Did you know that employers who don’t file the required Affordable Care Act (Obamacare) reporting forms with the IRS may be subject to a $3 million maximum penalty? That’s enough to keep you up at night! And that’s just one legal requirement.
Employers today face a wide range of employee recordkeeping requirements, as this infographic from ComplyRight, a company dedicated to freeing small business owners of compliance burdens, makes clear. And those requirements seem to grow every year.
Paperwork and recordkeeping burdens can fall harder on small businesses because smaller entities have less staff to manage HR functions, or may not have dedicated HR resources at all. But the good news is that technology can help you stay on top of regulatory compliance requirements as an employer.
Here are some employee recordkeeping requirements that may surprise (or shock) you:
When employers post advertisements for new job openings, they must retain a record for one year according to the Age Discrimination in Employment Act (ADEA).
Employers covered under the ADEA, Americans with Disabilities Act (ADA) and/or Title VII of the Civil Rights Act (Title VII) must keep all job applications on file for at least one year. The one-year requirement applies to seasonal and temporary workers, too.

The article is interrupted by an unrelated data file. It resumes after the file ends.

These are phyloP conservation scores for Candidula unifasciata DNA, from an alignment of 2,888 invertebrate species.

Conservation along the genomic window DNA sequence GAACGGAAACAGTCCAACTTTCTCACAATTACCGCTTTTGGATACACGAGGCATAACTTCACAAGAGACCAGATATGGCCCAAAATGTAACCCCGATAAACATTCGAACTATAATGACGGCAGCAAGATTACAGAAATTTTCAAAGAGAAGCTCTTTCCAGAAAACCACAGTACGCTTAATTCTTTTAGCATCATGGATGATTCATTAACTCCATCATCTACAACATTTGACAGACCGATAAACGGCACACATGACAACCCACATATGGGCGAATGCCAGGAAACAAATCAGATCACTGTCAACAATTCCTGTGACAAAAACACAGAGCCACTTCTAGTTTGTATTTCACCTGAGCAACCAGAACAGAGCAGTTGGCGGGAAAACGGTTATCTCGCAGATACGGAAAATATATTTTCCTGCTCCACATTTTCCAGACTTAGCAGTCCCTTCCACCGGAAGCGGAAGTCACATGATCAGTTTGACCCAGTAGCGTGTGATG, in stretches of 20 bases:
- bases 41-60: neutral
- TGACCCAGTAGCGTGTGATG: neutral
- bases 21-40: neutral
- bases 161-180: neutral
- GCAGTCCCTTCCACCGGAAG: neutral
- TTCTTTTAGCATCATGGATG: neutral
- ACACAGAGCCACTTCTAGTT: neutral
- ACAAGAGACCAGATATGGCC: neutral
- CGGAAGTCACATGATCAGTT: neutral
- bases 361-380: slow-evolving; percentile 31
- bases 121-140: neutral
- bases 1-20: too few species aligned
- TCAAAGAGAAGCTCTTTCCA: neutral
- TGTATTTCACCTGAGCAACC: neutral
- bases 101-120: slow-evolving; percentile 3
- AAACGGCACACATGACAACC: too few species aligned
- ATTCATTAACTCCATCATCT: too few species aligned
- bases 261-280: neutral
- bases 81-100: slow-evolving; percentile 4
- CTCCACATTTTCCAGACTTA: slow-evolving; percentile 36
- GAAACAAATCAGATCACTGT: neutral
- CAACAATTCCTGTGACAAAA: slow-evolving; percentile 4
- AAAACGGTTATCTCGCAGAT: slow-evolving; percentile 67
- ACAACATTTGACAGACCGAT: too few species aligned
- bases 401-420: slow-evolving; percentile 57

Solicited resumes must be kept on file for one year, per the ADEA and ADA. However, there is no requirement to retain unsolicited resumes.
The ADA and Title VII requires that all termination records be kept for one year after the employee’s termination date.
The ADEA requires benefit plans to be kept on record for one year following the termination of the plan under the ADEA. In addition, the Employee Retirement Income Security Act (ERISA) requires benefit plan records to be kept on file for six years.
The Fair Labor Standards Act (FLSA) requires performance evaluations to be kept for two years.
Unemployment Tax Records
According to the Federal Unemployment Tax Act (FUTA), you should keep unemployment tax records for four years from the tax due date or payment, whichever is later.
I-9 forms and additional verification information verifying that employees are permitted to work in the U.S. need to be kept for three years from the date of hire or one year after the date of termination, whichever comes later. The applicable law is the Immigration Reform and Control Act (IRCA).
If you have employment contracts with employees, you are required to keep all contracts for three years per the FLSA.
OSHA Forms for Injury and Illness
Employers with 11 or more employees must keep all forms reporting injury or illness for a minimum of five years after the end of the calendar year.
A Dizzying Compliance Landscape
As the above list illustrates, employers are subject to an ever-growing patchwork of employee recordkeeping laws.
It’s not just the number of legal requirements that makes compliance challenging. It’s the fact that the laws are ever changing — and complex.
Laws often are filled with nuance, exceptions and detailed definitions. Recordkeeping requirements can cover some employers based on their size or industry, but not others.